VE75 in Oberursel

Whilst the UK commemorates the 75th Anniversay of VE Day, Germany calls it the 75th Anniversary of the Liberation from National Socialism.

Commemoration events in Oberursel were held at the Opferdenkmal (memorial to victims of the National Socialism) and at the stone in front of the town hall, which contains a quote from Richard von Weizsäcker, who was Germany’s President at the time of the 40th anniversary.

“Wir Gedenken in Trauer aller Opfer des Krieges und der Gewaltherrschaft.  Nur wer die Vergangenheit verleugnet, ist in der schrecklichen Gefahr, sie zu wiederholen.”

Opferdenkmal, 8th May, 2020
Gedenkstein am Rathausplatz, 8th May 2020

Locking down further

It was one of those moments yesterday, that I suspect we won’t forget in a long time. At 6pm I sat down with the children and watched Chancellor Angela Merkel announce the measures that will take effect tomorrow.

Previously the town of Oberursel had announced a series of its own measures, including shutting playgrounds and other outdoor facilities until further notice. The rubbish tip will remain closed. The swimming pool will remain closed. Bus services will be reduced. Bus drivers will no longer serve tickets.

Then came the 6pm press conference, and the national rules. Something almost unheard of in the Federal system in Germany of the past 70 years.

With the exception of supermarkets, weekly markets, delivery services, collection services, drinks shops, chemists, petrol stations, medical suppliers, banks, building societies, post offices, hair dressers, dry cleaners, launderetts, newspaper sellers, DIY stores, gardening stores, animal food stores and wholesalers, all shops are to close.

Bars, clubs, discos, pubs and similar establishments are to close, as are theatres, cinemas, exibitions, trade fairs, zoos and leisure parks. All public and private sports grounds are to close, as well as swimming pools, playgrounds, and fitness studios.

Restaurants are only allowed to open between 6am and 6pm. Tables should be set apart and the number of guests limited.

Hotel rooms are not to be used by tourists.

In addition to the information from the press conference, a number of borders with Germany were already being closed to everyone except goods traffic, people with cross-border jobs and returning German nationals.

Many of the islands in the North Sea and Baltic Sea are being cut off from the mainland, with no visitors allowed and only their residents being allowed to return. Tourists are being asked to leave.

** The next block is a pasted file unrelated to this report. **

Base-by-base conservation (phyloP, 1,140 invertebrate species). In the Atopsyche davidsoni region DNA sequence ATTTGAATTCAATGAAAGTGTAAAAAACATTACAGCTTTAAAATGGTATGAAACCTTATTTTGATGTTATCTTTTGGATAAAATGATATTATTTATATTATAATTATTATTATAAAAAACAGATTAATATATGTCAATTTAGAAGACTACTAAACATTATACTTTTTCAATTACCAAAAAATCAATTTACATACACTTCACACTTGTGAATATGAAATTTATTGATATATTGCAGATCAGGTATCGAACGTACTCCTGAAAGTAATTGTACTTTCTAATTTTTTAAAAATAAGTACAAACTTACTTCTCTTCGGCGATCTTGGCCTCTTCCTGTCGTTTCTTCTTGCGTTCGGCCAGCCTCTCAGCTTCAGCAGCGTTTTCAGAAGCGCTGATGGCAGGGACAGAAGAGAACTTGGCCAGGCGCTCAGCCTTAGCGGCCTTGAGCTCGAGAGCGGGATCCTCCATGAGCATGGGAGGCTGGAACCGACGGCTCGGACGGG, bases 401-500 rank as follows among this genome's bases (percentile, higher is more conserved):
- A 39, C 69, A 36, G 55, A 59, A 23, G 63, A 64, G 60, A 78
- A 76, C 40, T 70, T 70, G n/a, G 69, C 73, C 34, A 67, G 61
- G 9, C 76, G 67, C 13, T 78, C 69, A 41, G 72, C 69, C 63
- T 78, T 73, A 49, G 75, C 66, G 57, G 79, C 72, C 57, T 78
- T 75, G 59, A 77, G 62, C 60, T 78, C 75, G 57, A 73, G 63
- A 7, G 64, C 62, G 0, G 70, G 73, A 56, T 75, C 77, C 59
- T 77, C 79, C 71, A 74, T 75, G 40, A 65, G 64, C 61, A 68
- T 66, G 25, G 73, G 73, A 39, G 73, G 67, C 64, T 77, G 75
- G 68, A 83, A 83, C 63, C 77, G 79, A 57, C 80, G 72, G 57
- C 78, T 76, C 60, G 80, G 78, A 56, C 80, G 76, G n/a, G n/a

Working from home is not really a problem. Co-ordinating it with two children doing their schoolwork from home is something new.

Germany is going into lockdown

To stop the spread of the Corona Virus (SARS-CoV-2/COVID19), different states are adopting different measures. But effectively, the whole country is going into lockdown. Where you are depends on what is going to happen.

Schools in most areas are closed from next week until the end of the Easter holidays. Hessen is taking a different approach and leaving the schools open, but attendence will no longer be compulsory for the children. Children whose parents work in the medical or care professions, or with the emergency services, will be cared for the their teachers. Other have to stay at home. Similar restrictions will apply to children in Kindergarten and after-school care.

Public events are being cancelled. Events in Hessen with more than 100 people are now officially banned. In some areas the threshhold is 50. Museums and theatres are closing. Some libraries are closing, others are staying open. Churce services are being cancelled.

If you are infected, then you need to be able to self-isolate for 14 days. So this has led to panic buying for the past couple weeks. Milk is often sold out, as is toilet paper and pasta. After the announcement on Friday evening about children staying at home, the shops emptied even further on Saturay. Now even fresh vegetables are hard to find.

Empty shelves in a German supermarket

We are told that the supply chains are working, and sometimes things do arrive. Suddenly a shop will have stocks of things back in, but these quickly sell out again as they can hardly keep up with the demand.

Home schooling is normally banned in Germany. On Monday, it will temporarily become the norm. As will eating and cooking at home, and hunting for things in multiple supermarkets rather than having a wide choice.

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